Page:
In April, the company announced an aggressive new fast charger network planned for the USA. Again, it’s not on par with Tesla’s Supercharger network, but it goes a step further than just about anyone else is going.

Like with Jaguar, Porsche is under particular pressure from Tesla — possibly even more so. It is known for sporty luxury, or perhaps luxurious sport is the better way to put it. Tesla is embarrassing formerly powerful Porsche models in sprints to 100 km/h (60 mph), and it is surely landing a lot of sales from buyers who would have otherwise been Porsche customers.

I expect Porsche could even beat Jaguar to a fully electric transition. Though, enough of a market may remain for its internal combustion engine (ICE) cars for years to come that the company quickly rises to 70–80% electric sales but maintains its ICE business for 20–30% of its customers.


Now we’re getting to a serious mass-market player. Again, BMW is under special pressure to transition because it directly competes with Tesla. While the company has stepped back its outward optimism in recent years, I think it has been more focused on prepping for the transition than Volkswagen, Daimler, GM, Honda, Ford, or Toyota. It has enough solid experience with the i3, i8, iPerformance models, and its old ActiveE program to have a good sense of where it wants to go and how to join the rEVolution.

The BMW brand is already seeing a rather high percentage of its sales coming from plug-in models. In May in the USA, they accounted for 6.6% of the company’s sales, and the figure was over 7% in April. Globally, the figure was 5% in April, while it was 9% in the UK, 25% in Scandinavia, and over 50% in Malaysia. Clearly, in certain smaller markets, BMW can see how it works to transition up the S-curve of the electric revolution.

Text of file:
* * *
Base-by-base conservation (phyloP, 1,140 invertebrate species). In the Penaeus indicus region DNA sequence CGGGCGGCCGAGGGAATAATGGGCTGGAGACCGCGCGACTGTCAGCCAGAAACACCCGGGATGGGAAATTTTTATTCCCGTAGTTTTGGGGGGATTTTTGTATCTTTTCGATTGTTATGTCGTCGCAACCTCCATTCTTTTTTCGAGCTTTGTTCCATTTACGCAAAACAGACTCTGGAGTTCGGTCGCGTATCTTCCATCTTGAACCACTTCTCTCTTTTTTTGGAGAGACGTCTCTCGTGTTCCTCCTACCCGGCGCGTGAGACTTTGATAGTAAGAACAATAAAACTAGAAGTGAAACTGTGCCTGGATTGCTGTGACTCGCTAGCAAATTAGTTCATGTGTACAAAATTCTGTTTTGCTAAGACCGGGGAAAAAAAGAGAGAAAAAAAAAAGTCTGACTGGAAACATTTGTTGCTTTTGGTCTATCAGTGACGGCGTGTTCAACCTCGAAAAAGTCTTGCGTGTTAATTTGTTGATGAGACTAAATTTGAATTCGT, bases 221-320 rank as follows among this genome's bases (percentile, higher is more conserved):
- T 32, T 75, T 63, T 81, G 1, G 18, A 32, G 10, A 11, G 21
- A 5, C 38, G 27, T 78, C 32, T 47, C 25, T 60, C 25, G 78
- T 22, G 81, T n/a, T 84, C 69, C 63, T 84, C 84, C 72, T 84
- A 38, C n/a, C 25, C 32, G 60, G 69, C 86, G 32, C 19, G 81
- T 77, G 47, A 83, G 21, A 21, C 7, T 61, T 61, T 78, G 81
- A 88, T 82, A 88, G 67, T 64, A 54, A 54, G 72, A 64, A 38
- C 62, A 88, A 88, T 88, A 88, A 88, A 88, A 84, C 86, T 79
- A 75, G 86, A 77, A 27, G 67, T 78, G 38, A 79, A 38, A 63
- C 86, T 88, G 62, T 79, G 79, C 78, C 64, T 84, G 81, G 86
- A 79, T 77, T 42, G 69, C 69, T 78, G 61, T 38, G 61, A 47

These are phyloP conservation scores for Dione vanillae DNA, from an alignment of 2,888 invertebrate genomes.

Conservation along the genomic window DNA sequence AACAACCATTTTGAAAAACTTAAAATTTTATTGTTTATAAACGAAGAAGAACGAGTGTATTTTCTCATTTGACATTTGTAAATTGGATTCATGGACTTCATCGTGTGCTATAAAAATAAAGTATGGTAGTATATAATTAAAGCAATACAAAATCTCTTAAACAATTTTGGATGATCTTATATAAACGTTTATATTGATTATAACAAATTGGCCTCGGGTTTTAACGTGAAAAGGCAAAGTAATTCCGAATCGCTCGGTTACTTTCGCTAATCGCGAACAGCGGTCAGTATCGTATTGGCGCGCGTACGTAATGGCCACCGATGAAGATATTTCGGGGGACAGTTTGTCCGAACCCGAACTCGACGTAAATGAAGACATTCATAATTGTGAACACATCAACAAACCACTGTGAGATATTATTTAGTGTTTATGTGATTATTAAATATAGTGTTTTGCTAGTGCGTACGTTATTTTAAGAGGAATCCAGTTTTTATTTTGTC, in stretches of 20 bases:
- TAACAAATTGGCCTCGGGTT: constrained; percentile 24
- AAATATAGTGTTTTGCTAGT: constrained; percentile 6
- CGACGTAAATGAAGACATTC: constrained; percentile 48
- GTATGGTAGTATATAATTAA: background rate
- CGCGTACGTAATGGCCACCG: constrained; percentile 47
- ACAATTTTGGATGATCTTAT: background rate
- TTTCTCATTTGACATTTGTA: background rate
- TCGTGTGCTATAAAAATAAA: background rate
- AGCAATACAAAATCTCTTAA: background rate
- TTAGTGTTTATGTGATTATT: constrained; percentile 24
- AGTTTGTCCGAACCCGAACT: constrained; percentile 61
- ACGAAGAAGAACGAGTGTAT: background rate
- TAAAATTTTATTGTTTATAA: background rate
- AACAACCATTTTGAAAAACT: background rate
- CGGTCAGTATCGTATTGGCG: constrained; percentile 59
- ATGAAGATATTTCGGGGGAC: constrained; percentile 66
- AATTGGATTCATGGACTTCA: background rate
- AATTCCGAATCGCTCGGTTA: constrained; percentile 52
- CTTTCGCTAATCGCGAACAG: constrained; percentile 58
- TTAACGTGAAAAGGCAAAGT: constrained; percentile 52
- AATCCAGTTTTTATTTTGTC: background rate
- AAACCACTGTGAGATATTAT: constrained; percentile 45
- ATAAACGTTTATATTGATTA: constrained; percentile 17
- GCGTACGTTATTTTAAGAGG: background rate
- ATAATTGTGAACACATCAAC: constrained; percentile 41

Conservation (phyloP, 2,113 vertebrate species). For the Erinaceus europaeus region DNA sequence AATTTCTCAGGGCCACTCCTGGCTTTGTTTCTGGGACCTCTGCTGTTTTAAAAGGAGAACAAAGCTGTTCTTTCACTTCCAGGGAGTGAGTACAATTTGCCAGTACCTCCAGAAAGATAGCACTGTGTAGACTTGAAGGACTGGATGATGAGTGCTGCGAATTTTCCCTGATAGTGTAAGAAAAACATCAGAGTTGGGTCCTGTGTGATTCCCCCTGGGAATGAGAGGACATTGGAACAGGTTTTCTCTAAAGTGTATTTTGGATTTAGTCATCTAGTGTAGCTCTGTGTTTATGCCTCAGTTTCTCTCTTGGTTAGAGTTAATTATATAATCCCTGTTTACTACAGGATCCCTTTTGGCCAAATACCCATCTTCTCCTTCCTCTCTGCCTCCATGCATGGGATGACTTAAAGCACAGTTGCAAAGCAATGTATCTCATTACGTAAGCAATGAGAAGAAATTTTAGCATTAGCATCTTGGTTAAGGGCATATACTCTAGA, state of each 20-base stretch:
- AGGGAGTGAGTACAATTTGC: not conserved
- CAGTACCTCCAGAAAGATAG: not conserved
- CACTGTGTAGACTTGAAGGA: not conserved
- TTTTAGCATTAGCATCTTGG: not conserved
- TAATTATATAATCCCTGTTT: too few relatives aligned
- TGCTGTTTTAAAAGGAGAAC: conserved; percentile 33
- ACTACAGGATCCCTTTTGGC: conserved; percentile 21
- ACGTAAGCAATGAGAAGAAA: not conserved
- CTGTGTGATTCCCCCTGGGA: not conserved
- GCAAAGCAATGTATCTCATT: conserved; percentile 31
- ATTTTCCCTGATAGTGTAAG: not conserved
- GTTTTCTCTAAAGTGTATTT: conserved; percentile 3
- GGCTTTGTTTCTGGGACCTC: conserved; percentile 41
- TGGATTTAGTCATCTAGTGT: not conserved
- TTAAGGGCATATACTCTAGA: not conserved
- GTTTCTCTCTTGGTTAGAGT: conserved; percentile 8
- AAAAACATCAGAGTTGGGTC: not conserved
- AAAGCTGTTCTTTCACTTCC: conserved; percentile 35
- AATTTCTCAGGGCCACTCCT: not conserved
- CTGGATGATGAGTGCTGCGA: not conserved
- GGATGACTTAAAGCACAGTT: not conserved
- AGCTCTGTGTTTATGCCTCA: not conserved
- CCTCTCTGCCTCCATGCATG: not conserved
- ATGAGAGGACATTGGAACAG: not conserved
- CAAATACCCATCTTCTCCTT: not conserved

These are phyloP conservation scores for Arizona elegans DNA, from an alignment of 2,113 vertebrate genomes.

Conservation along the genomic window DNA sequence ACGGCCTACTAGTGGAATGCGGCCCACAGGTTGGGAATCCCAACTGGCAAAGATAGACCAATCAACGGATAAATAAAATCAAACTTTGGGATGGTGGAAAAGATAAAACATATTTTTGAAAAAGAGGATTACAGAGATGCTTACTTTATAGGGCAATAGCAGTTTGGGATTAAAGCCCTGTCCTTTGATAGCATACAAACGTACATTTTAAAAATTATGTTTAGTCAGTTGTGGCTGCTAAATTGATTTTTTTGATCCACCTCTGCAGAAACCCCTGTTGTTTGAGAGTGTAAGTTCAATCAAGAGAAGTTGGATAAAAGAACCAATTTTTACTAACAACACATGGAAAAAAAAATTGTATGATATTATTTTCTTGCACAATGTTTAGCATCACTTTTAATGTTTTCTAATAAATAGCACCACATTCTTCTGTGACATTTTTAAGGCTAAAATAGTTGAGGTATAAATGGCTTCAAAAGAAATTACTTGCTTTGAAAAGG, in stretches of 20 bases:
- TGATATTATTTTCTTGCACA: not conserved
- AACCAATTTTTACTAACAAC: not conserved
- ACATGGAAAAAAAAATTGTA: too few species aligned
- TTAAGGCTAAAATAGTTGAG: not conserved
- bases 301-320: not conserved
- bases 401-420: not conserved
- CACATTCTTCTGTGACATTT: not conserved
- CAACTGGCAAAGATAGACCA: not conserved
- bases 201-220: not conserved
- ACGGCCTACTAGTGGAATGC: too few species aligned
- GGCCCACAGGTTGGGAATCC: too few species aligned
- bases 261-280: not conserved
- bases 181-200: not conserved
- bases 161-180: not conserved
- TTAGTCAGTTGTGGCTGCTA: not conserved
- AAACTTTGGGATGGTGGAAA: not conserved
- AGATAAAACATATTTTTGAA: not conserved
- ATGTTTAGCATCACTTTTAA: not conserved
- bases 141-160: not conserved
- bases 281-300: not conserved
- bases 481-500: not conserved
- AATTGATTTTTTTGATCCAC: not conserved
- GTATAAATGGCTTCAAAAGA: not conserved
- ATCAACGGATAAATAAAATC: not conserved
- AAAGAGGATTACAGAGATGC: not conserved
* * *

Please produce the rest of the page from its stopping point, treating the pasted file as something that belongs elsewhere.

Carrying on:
In Europe, BMW sees a lot more plug-in vehicle sales than in the US, and it’s actually the #1 brand on the continent for plug-in vehicle sales — above Tesla, Nissan, Volkswagen, everyone. It has 16% of the European plug-in vehicle market, Volkswagen has 13%, and Renault and Nissan each have 10%.

Also, the 3 Series and 4 Series are about to get their brunch eaten, maybe even their lunch and dinner eaten, by the Model 3. And the brand’s popular small SUVs have the Model Y around the corner. Oh yeah, there are also the electric models Jaguar is bringing to the table, in case you want a more traditional luxury car from a legacy automaker.

BMW is in a tougher place than smart or Jaguar due to its tremendous investments in engine factories and its grand scale. Nonetheless, if you have to cut off your legs to save your life, you do it … right?


Among non-premium brands, I still think Nissan is the most prepped to switch to electric cars and SUVs. The rumor that it is cutting a deal with CATL, the largest EV battery producer in the world in recent months, is a strong sign that the company finally has a solid, clear, affordable path forward for mass-produced EV batteries. Of course, that assumes CATL will be able to deliver, but I assume it will — in Europe, in the USA, and of course in Asia.